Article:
Steve
Home            Comets
 
Are Comets Made of Antimatter?
 
If you look on the internet you will find many websites saying that comets are made of antimatter.  Some of these sites have what sounds like good evidence to back up the basic idea. These sites have mathematical formulae, and the things you would expect from serious scientific sites. 
I would note that one of the things said in several of these sites is that the body of the comets appears to be black.  I cannot see the logic of this.  Antimatter should reflect light in the same way as normal matter.  Whether comets are made of matter or antimatter, if they appear black, it presumably simply means their surface in covered with black material, perhaps something like tar.  I do not consider the colour of comets to be evidence one way or the other.
 
Most sites about comets say they are made of ordinary matter.
There are a lot of comets each year, and if you consider the billions of years that our Solar System has existed, there have been many collisions with planets.
If a comet of even moderate size hit a planet, the explosion from the annihilation of the comet and an equal amount of matter would be enough to blow the planet apart. The mere fact that we have a reasonable number of planets is good evidence to me that comets are not made of antimatter.
 
Mathematical explanation of the last paragraph
(can be skipped if preferred):
 
The Explosive power of thermonuclear weapons is measured in Megatons.  One megaton is the equivalent of the annihilation of 46.5 grams of mass.  A moderate sized comet has a mass of about100,000,000,000,000 Kilograms.  If an antimatter comet this size hit a planet, this mass as well as the same mass of normal matter would be annihilated, becoming energy. 
So 200,000,000,000,000 Kilograms of mass would be changed to energy.  There are 1000 grams in a Kilogram, so 200,000,000,000,000,000 grams of mass would become a 4,297,323,135,755,260 megaton explosion. This number is a little too big to easily comprehend, but it would certainly destroy a planet.
 
Although I personally am convinced that the comets we can see are not made of Antimatter, we have no way of being sure that no antimatter comets exist in other star systems. However, I am inclined to doubt it.
 
What Are Comets Made of
Comets are made of normal matter, not antimatter. 
 
Dirty Snowballs
Carl Sagan once described comets as dirty snowballs. I do not know if this was original when he first said this, but it is a quite good description.  Comets have a lot of water ice, together with things like Methane and other hydrocarbons.  They also have varying amounts of rock.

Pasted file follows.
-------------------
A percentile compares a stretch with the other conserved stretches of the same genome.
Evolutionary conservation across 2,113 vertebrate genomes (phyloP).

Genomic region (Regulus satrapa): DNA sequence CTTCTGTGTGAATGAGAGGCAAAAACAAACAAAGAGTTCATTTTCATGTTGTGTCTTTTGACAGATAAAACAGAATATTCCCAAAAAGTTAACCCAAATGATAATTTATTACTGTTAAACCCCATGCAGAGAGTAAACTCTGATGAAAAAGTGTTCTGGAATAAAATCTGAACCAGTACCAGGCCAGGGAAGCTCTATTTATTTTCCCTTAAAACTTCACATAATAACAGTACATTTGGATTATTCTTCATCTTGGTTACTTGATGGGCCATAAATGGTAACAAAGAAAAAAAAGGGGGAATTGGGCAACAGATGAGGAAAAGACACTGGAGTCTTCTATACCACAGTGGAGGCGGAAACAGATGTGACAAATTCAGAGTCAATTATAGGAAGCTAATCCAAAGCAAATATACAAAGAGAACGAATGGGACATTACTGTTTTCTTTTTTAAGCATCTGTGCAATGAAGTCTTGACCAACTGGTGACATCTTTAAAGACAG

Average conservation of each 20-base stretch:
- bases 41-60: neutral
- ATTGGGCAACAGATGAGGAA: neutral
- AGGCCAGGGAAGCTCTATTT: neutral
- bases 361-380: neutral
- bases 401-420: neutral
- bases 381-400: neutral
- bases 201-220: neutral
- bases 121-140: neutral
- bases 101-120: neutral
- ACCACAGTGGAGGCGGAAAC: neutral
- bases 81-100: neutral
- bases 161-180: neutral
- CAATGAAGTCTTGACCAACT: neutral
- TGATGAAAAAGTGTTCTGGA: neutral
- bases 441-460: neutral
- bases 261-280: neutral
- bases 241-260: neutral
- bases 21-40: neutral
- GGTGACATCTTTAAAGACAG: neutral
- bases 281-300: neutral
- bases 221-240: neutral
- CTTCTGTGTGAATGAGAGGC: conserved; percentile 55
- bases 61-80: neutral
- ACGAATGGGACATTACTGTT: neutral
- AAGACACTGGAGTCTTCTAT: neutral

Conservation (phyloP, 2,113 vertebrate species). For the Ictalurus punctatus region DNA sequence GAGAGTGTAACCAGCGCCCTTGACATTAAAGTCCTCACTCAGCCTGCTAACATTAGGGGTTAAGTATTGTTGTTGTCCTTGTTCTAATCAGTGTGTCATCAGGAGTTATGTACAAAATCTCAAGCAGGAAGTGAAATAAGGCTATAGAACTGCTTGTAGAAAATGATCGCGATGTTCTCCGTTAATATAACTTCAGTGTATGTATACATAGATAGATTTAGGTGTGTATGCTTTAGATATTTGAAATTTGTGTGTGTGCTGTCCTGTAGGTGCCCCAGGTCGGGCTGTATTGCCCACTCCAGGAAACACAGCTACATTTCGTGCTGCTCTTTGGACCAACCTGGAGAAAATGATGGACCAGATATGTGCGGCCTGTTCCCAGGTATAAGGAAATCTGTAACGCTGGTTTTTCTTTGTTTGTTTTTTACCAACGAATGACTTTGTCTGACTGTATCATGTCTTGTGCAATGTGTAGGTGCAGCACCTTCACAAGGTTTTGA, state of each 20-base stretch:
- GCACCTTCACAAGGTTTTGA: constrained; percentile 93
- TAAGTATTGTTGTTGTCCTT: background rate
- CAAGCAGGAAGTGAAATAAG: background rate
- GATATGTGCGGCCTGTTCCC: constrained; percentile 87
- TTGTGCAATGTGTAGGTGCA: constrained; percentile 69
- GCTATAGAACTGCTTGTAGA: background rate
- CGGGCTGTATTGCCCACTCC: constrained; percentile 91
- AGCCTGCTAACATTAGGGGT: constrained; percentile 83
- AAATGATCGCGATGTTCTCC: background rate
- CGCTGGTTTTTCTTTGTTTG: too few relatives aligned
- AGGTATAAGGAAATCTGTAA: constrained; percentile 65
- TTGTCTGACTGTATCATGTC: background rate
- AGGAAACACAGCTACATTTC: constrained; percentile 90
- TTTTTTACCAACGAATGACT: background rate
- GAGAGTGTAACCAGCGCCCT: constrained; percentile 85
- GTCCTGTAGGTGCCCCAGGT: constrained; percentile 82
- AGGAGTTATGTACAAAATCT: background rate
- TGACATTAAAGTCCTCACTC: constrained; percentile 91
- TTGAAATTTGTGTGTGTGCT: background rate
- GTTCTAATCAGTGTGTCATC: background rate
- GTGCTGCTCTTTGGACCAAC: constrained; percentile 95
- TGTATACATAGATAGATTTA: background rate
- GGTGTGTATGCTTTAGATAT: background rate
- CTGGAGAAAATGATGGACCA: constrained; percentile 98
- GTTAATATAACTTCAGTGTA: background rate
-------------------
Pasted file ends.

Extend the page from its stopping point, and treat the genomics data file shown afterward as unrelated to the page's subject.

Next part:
As the comet gets closer to the Sun, the outer layers will warm up, and particles from the Sun also act on the Comet, causing some of the comet to be removed from the comet nucleus, becoming the tail of the comet. 
 
Surface
 
The matter that is left after each passage near the sun will contain, near the surface of the comet, more of the heavier components of the comet, and less of the lighter ones.  This means that the comet will have a skin of things like the heavier hydrocarbons. 
This is a bit like tar pits where oil has lost its more volatile components leaving the heavier ones which make up tar.
Like tar, the surface skin of comets tends to be black, reflecting very little light.
 
Inside
 
Comets contain all the things that other astronomical bodies do.  This will include things like Ammonia as well as varying amounts of all the elements. This means that all the elements necessary for life will be found in comets.
Nearly all scientists would say that it is too cold inside a comet to support active life, but the possibility of life in a dormant form is more difficult to dismiss.
Even if comets contain no actual life, they certainly supply to all the planets the chemical elements necessary to support life.

Halley's Comet in 1910
Picture taken by The Yerkes Observatory.
 
 
 
Comet Hale-bopp.
Photograph by NASA
 
 
 
Comet Wild 2
This image was taken during the close approach phase of Stardust's Jan 2, 2004 flyby of comet Wild 2. It is a distant side view of the roughly spherical comet nucleus. One hemisphere is in sunlight and the other is in shadow analogous to a view of the quarter moon. Several large depressed regions can be seen. Comet Wild 2 is about five kilometers (3.1 miles) in diameter.